still means*ratifying their own dispossession. The refusal to recognize Israel was a refusal of Israels self-representation as a counter-history. It was a demand to recognize Israel as a colonial state. It was a commitment that history could and must be otherwise. Let me be clear. I am not arguing that Israelis should be uprooted. (Note: I too am interpolated by the command to recognize Israel.) Nor am I making this argument with a view towards a particular political solution: I refrain from making such an argument as an academic dwelling in the luxury of an elite New York academic institution and not in a position to dictate to Palestinians on the ground what their political desires should be. I am making an analytical point. To produce a symmetry of logic here*even if not a symmetry of power*is to fail to understand the ways in which for Palestinians and as a historical fact (dare I venture), this was and is a project of colonial settlement, even if one born as part of a long history of European antisemitism and realized in the wake of Nazi genocide. As I argued in Facts on the Ground, archaeological practice converged with and fashioned not just the national interest (123) but the settler-nationalist interest.19 Zionist settlement was made possible in the context of an imperial common sense in which Europeans could and should settle elsewhere,20 bringing European civilization to the global periphery, as Goldberg points out. All the while its grammar was a distinctly national one, a belief in and a commitment to return. This was settler-nationhood of a distinct variety: temporally, geographically, ideologically and, from a European perspective in the aftermath of the Holocaust, ethically. But a project of colonial settlement it was.21 Why do I point to these moments of inconsistency in Goldbergs generally powerfully critical text? Am I just splitting analytic hairs? Perhaps. But I see no way to move forward*for Europe and the United States to understand `-vis Israel, for the passion of Palestinian and Arab publics and politics vis-a them to absorb the symbolic and political importance of the right of return*without fully exiting Israels counter-historical narrative of being a movement for national independence, as today but one nation (however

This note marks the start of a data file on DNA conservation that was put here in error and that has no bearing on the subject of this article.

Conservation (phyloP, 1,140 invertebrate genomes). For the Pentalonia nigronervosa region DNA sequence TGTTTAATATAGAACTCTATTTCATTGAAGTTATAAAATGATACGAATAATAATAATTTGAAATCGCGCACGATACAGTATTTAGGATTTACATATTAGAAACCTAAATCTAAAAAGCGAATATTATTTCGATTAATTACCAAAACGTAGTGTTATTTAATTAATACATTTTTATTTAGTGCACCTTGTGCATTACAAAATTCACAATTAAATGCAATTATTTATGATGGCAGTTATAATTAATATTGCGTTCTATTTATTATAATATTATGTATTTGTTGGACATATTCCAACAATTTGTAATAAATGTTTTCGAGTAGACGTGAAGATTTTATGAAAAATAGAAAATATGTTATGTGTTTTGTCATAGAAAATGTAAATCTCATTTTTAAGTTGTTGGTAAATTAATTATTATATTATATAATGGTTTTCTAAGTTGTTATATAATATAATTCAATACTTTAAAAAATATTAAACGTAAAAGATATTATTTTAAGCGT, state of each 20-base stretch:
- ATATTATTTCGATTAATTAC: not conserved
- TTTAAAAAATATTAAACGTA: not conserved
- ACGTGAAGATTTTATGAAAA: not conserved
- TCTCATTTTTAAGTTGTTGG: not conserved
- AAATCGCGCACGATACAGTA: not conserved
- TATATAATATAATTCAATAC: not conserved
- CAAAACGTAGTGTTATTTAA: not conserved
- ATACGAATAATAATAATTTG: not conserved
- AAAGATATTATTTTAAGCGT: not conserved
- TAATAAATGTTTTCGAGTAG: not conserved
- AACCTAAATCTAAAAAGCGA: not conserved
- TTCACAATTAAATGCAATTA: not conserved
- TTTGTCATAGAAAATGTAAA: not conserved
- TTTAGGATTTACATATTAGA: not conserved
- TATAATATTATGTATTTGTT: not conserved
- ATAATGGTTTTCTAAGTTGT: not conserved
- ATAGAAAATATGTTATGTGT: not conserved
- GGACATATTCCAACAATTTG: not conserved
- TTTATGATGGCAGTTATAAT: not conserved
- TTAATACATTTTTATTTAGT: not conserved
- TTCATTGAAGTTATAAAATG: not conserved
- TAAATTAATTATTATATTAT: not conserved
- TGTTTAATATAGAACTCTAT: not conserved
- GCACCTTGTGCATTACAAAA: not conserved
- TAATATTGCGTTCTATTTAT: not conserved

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19 Nadia Abu El-Haj, Facts on the Ground: Archaeological Practice and Territorial SelfFashioning in Israeli Society (Chicago: University of Chicago Press 2001). Many thanks to Goldberg (123) for clarifying what I was decidedly not arguing in the book, my critics claims notwithstanding. 20 See Edward Said, Orientalism (New York: Pantheon Books 1978), and Edward Said, Culture and Imperialism (New York: Vintage Books 1994). 21 Goldbergs ambivalence about the Zionist project*/although not about what Israel has become*/is evident in other moments in the text as well. For example: The postwar moment was one of intense anti-colonialism. The Pan-African Congress of 1945 . . . significantly brought together almost every future leader of major postcolonial liberations. India and Pakistan attained independence and statehood. Israel came into being. China quickly followed . . . (340).